For Leerone Hakami and Shay Slusky, as for nearly all New York City’s professional musicians, the beginning of the COVID-19 pandemic was an immediate threat to their livelihoods.
The couple, who met while training at the Juilliard School of Music, saw their normally busy performance schedules dry up as COVID forced people to stay indoors. Slusky, a pianist, and Hakami, a violinist, looked around for solutions.
They both taught regular lessons to a handful of students, but these, too, were halted by the quarantine requirements. However, they soon realized that many New Yorkers trapped indoors were still interested in learning to play instruments. “People realized they [were] stuck at home during the pandemic and reached out to us to have an online class,” says Slusky. They began to offer lessons to both adults and children via Zoom.
“We saw that people really enjoyed the virtual lessons,” says Hakami. Buoyed by the success, they created a company called West Amadeus Music Studio. Through West Amadeus, they now offer both virtual and in-person lessons. While they continue to teach lessons themselves, they have also been able to grow the business and hire additional teachers.
“We realized how much the lessons made students really happy and made us happy,” Hakami continues. Hoping to get back to performing, the two came up with a solution to that as well, looking to their childhood experiences for motivation.
“We both started playing our instruments because when we were really young, people came and played concerts and we were just really inspired,” says Hakami. “We thought we could...try to bring that to the schools virtually.”
Together, Slusky and Hakami began to reach out to NYC schools and offer free, virtual concerts. “We reached out to over 200 schools over the city. We called them up, like, do you want these concerts?”
They cold-called schools, unsure what their reaction would be. “In the beginning I was nervous that they wouldn’t have time to book something like this. Many schools don’t want to bring in a stranger because of COVID,” says Slusky. However, they were met with an overwhelmingly positive response.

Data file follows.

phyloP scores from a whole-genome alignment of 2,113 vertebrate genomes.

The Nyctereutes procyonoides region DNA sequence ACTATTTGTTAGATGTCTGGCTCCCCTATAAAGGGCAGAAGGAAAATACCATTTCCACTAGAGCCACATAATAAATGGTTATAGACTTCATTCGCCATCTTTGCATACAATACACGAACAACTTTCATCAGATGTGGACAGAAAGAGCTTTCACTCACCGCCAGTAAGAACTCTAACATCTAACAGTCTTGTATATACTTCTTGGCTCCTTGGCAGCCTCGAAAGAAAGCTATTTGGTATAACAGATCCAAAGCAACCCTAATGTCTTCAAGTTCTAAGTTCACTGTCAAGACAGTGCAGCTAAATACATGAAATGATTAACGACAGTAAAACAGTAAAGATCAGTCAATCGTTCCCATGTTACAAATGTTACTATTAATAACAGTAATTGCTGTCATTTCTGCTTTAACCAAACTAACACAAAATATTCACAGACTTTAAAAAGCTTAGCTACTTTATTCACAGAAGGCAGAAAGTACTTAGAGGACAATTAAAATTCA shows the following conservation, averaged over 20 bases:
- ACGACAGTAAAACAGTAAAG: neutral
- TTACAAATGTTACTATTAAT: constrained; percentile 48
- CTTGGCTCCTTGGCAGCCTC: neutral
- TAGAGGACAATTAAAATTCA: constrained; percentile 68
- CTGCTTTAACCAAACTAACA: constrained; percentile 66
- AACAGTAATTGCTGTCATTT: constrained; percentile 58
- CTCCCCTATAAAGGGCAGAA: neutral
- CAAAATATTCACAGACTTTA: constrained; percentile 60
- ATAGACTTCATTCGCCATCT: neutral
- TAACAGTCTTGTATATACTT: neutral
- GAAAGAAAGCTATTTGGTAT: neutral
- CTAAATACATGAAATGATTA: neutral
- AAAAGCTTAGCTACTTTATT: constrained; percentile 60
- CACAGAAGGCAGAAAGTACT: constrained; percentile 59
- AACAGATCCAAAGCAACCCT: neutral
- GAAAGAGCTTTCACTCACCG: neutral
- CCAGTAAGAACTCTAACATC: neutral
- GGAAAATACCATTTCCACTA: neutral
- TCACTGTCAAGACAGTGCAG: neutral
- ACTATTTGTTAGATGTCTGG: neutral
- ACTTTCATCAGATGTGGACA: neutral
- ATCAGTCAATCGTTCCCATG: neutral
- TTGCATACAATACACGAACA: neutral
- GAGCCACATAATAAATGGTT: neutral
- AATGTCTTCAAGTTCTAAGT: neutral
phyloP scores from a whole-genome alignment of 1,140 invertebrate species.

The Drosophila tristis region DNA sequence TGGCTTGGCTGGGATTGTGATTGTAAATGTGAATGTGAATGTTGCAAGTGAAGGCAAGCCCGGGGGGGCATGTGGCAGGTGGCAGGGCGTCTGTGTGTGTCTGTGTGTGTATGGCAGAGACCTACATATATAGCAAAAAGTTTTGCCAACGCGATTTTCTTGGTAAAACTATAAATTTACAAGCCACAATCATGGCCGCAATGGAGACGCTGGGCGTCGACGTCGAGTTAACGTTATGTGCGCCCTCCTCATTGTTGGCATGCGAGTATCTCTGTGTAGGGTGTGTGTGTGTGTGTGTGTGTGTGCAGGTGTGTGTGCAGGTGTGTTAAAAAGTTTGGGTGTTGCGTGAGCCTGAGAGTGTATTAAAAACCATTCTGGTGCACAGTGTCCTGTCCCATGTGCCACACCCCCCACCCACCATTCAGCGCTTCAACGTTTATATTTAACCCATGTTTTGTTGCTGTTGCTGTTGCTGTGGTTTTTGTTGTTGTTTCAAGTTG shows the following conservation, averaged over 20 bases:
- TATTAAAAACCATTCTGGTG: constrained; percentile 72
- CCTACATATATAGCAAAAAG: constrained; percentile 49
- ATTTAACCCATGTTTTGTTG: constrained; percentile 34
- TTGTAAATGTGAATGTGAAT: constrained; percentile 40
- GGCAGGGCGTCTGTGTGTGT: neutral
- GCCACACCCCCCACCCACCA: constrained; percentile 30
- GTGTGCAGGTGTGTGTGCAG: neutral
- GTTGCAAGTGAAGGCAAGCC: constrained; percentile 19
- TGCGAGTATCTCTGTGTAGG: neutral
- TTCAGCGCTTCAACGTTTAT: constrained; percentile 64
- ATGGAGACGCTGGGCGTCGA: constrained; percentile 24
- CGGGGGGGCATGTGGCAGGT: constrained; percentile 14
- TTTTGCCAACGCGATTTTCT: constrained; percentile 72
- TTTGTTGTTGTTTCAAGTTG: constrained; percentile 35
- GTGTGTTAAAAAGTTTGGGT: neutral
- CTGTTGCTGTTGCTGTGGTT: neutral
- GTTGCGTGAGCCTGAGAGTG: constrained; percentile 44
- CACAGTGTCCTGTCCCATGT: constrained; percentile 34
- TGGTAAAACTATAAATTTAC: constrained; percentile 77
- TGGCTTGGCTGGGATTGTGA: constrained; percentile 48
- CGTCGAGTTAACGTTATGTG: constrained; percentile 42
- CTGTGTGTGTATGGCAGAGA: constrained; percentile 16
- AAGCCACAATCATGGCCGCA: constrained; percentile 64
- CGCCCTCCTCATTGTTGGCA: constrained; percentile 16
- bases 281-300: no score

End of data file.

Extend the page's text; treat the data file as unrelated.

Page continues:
“Many of them were very surprised to have us,” says Slusky. “They took it very well.” The two began to play virtual concerts for schoolchildren of various ages. As COVID restrictions loosened, they began playing in-person at schools as well. They never charge the schools for their performances, doing everything on a volunteer basis.
Of course, the project was not always smooth sailing. “Some schools didn’t have a piano,” says Hakami, so the couple lugged their own 88-key keyboard and stand to the performances. However, they found the project rewarding as they saw the joy it brought to audiences.
Hakami describes a particularly enjoyable experience playing in-person at a special-education school: “We did some songs from ‘Frozen,’ and they let them each take a microphone and sing. It was so cool, because they were singing their hearts out. I really enjoyed that one.”
While the couple focuses on exposing children to classical music, they also include some popular and children’s music. Hakami laughs as she describes some of the requests they receive: “Do you know ‘Baby Shark?’’’
After summer break, Hakami and Slusky plan to continue the free concerts in the new school year.
Those interested in booking them may reach out to firstname.lastname@example.org.
We both started playing our instruments because when we were really young, people came and played concerts and we were just really inspired. We thought we could ... try to bring that to the schools virtually.” Violinist Leerone Hakami